Concerning youtube.com, I would like to say that if something looks like an active attempt to protect a video for you, it is not necessarily so for others. Personally, I don’t care how their links are generated. For me, it is enough to have a button (even three different!) at my browser which will find this link without my participation and will download the file, or even several simultaneously. Moreover, I doubt that youtube.com really wants to protect videos from downloading. They have a lot of 1080p (Full HD) videos, and I don’t know any way to see them in 1080px high window at youtube site. There are two choices: a smaller window, or a full screen. I haven’t seen a computer monitor with exactly 1080px height. Anyhow, the one I have is 1600px high, and upconverting to this size leads to a noticeable decrease of quality. The only meaningful option for 1080p content is to download it.

Buy the way, the Simons foundation site suffers from a similar, but much more severe problem. The size of the video window appears to be small and fixed. And they may stream into it 1080p content; this was the case with the video I wanted to watch a year+ ago. A lot of bandwidth is wasted. And my ISP hardly can handle streaming 1080p content anyhow.

Please, do not think that I am an admirer of youtube.com policies. Nothing there is permanent, i.e. everything potentially interesting should be downloaded. Their crackdown on the alleged (no proof is needed) copyright violators is the online version of the last year raids of the US special forces in several countries simultaneously.

Next post: To appear.


  1. “extensions allowing downloading almost everything by just pressing a button and selecting the quality of the stream”:

    Yes, and the way these extensions operate is by extracting the video URL, which is highly nontrivial
    and explicitly prohibited by Section 4C of YouTube's Terms of Service (“You agree not to access Content through any technology or means other than the video playback pages of the Service itself, the Embeddable Player, or other explicitly authorized means YouTube may designate.”)
    The Simons Foundation has nothing even remotely similar to YouTube's scheme, and the links to videos appear in unobfuscated form even though they are not displayed (except that the part before ‘jwplayer‘ is not stored and has to be appended manually, which might explain why you were unable to find them).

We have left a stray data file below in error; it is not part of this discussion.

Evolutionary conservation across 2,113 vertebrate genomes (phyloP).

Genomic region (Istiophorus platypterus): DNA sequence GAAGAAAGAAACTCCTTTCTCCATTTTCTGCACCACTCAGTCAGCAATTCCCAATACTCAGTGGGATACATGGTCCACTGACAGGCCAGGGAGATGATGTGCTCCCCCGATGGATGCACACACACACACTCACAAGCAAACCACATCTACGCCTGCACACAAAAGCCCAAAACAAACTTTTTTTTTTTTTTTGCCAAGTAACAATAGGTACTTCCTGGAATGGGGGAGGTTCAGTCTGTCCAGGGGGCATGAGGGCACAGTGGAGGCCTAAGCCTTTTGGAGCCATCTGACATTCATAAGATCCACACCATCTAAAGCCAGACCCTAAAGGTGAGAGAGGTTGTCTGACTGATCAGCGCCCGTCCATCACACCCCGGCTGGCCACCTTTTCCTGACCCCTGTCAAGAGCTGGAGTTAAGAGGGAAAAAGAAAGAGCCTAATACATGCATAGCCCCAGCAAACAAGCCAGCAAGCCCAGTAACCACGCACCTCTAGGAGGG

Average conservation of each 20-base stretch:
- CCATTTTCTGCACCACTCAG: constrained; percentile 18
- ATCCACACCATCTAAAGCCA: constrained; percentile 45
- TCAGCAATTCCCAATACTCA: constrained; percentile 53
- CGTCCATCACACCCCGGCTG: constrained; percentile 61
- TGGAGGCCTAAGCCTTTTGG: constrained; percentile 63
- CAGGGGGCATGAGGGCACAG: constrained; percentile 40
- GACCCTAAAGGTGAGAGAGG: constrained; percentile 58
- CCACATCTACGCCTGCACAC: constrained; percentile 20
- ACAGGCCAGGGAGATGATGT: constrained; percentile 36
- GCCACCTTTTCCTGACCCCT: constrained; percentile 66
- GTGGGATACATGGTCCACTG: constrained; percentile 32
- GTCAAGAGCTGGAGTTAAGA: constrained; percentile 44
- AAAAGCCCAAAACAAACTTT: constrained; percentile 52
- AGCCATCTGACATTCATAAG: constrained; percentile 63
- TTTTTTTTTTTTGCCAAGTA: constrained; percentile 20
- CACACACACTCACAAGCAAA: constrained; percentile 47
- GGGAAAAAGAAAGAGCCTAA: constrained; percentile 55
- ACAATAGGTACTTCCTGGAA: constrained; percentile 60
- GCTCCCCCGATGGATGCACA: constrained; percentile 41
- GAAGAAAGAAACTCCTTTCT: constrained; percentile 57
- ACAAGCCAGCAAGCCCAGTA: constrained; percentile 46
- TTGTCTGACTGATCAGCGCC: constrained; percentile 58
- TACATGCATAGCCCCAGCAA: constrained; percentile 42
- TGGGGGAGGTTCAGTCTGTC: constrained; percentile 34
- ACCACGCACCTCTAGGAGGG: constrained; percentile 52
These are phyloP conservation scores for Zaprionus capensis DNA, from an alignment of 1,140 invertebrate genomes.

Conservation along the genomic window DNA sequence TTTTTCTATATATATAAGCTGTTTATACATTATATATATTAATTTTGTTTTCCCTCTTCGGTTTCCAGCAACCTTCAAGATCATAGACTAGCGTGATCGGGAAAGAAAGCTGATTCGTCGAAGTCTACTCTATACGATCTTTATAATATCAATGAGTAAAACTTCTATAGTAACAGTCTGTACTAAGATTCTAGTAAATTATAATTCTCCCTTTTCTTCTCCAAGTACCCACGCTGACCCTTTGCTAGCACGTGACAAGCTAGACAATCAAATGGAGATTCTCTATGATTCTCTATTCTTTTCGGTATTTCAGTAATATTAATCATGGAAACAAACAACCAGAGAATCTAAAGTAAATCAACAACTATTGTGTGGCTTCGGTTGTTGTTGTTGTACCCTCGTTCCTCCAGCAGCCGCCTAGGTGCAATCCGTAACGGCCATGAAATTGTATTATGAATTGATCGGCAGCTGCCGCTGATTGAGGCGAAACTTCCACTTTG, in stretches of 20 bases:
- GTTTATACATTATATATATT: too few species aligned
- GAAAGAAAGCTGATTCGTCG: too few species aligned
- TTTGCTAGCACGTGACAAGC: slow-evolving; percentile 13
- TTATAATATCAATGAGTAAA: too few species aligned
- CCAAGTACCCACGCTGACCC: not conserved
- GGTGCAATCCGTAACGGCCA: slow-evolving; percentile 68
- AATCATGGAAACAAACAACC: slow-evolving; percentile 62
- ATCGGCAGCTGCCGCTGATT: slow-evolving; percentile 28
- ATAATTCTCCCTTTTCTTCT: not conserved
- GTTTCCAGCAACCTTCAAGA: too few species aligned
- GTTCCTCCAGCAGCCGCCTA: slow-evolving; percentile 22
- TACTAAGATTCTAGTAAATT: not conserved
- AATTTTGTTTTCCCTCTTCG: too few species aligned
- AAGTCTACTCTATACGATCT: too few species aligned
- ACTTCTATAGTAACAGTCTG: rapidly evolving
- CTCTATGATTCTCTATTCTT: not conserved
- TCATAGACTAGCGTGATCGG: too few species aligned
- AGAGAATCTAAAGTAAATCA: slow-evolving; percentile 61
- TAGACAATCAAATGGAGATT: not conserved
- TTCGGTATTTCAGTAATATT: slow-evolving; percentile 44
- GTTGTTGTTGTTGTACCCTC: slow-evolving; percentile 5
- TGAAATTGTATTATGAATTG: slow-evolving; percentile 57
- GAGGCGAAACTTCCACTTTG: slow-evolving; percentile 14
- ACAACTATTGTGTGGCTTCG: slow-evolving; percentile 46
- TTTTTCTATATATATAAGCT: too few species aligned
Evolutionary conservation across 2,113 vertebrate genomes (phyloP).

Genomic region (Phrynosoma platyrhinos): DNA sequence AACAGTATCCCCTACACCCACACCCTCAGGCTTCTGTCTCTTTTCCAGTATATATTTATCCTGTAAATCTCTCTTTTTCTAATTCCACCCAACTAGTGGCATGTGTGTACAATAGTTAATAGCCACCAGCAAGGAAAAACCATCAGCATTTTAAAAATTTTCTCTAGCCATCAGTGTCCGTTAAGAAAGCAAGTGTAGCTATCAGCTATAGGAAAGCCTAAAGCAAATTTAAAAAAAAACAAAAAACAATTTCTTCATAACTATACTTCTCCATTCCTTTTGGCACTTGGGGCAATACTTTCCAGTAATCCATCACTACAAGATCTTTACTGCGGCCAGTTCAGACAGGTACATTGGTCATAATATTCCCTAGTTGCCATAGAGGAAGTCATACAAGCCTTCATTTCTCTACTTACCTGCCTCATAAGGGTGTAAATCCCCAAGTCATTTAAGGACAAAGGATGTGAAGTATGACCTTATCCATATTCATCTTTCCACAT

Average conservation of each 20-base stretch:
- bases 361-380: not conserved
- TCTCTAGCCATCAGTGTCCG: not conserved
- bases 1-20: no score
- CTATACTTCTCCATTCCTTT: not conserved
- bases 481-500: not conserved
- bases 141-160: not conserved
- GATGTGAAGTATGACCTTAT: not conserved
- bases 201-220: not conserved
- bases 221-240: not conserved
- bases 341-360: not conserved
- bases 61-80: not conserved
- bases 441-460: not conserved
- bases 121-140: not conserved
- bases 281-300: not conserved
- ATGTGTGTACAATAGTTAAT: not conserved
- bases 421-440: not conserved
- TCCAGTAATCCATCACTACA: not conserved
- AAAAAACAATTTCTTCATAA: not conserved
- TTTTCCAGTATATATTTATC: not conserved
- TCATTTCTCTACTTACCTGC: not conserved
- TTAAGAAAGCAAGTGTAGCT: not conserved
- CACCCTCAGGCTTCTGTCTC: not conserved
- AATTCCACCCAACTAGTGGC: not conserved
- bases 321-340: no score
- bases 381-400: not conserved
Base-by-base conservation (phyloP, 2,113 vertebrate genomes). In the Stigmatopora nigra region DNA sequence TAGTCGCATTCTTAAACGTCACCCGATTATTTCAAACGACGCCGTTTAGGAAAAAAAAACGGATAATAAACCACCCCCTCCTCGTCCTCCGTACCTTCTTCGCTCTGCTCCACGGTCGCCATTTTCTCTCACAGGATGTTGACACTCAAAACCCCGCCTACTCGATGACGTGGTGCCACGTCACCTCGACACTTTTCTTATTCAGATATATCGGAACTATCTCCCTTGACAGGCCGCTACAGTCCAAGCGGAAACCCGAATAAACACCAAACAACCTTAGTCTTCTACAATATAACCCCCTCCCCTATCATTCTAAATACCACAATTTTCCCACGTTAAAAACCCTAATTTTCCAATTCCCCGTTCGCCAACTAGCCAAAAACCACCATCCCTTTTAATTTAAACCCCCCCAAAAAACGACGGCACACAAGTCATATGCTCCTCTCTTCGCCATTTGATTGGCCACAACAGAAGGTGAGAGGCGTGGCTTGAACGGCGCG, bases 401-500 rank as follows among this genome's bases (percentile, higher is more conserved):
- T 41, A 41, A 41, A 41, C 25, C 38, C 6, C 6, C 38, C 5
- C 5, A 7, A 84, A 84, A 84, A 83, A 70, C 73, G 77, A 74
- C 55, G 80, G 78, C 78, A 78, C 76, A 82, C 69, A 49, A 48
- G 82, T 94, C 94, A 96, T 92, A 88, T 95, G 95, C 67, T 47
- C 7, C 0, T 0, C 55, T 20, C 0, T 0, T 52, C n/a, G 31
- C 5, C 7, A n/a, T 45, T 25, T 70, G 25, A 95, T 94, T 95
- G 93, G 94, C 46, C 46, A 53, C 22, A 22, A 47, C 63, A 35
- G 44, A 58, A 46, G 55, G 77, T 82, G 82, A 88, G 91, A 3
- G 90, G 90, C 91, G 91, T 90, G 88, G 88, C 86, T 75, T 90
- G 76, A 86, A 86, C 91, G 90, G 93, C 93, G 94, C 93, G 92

Also, each video hosting website uses its own particular URL encoding scheme. Whatever works for youtube.com will not work for other video hosting website such as dailymotion.com or metacafe.com. Thus the browser extensions that you mentioned will only work for the few most common websites. It is hardly surprising that they don't work for the Simons Foundation website.

    Anyway, I am almost certain that in the case of the Simons Foundation Hanlon's razor applies, and either their laziness or unawareness of these problems is responsible for the current situation.
    It could be the case that the mathematician to whom you talked simply forgot about your request, or perhaps he didn't and talked about it to the administrators, but then they forgot about it etc.
    Perhaps it makes sense to email him and inquire about this problem one more time?

    1. Well, that part is what I figured out with the help of your list. But I did not try this before your comment. I only checked that standard downloaders do not work. Concerning different schemes of encoding, I have no idea how the authors of extensions deal with them. Some write extensions for a particular site only. But, amazingly, before Simons I was able to download any video I found remotely interesting. They don't work with dailymotion.com now (they did in the past), or, more precisely, it seems that dailymotion.com breaks any video into many very short fragments. It seems that they can be downloaded and then reassembled. But I never found there anything interesting enough even just to add an extension.

      As of TOS, I trust that Google, who owns youtube.com, will sort this out, if needed, with the Mozilla Foundation, which distributes the extensions. Google supports the Mozilla Foundation financially and this support is critical for its existence (I think it gives more than 80% at some years).

      I don't think that one can explain the behavior of Simons foundation so simply. This issue fits into general pattern of Simons's "charitable contributions" to mathematics. He never gives a cent without conditions. The amount of his conditional donations (he always wants an equal sum to be raised from other sources) is negligible if compared with his salary, not to say about with his net worth. He can afford a different approach. Namely, he could have as a goal the widest possible distribution of these interviews. Would such a goal be outlined to the programmers, they would be very happy to have a simpler job than usual and will put direct download links onto the webpages. This wasn’t done, and this fact alone makes me rather unsympathetic to the whole enterprise.

      As of writing again to that mathematician, I don’t want to put both him and myself into an uncomfortable position. It looks like nobody except me is interested in downloading. Otherwise people would write to the SF. It is not hard to guess to whom I had written and to whom I did not. If somebody is interested, he or she may write to the same person I wrote, or to somebody else, including Simons himself. I think that I did my part; others may try to finish the job.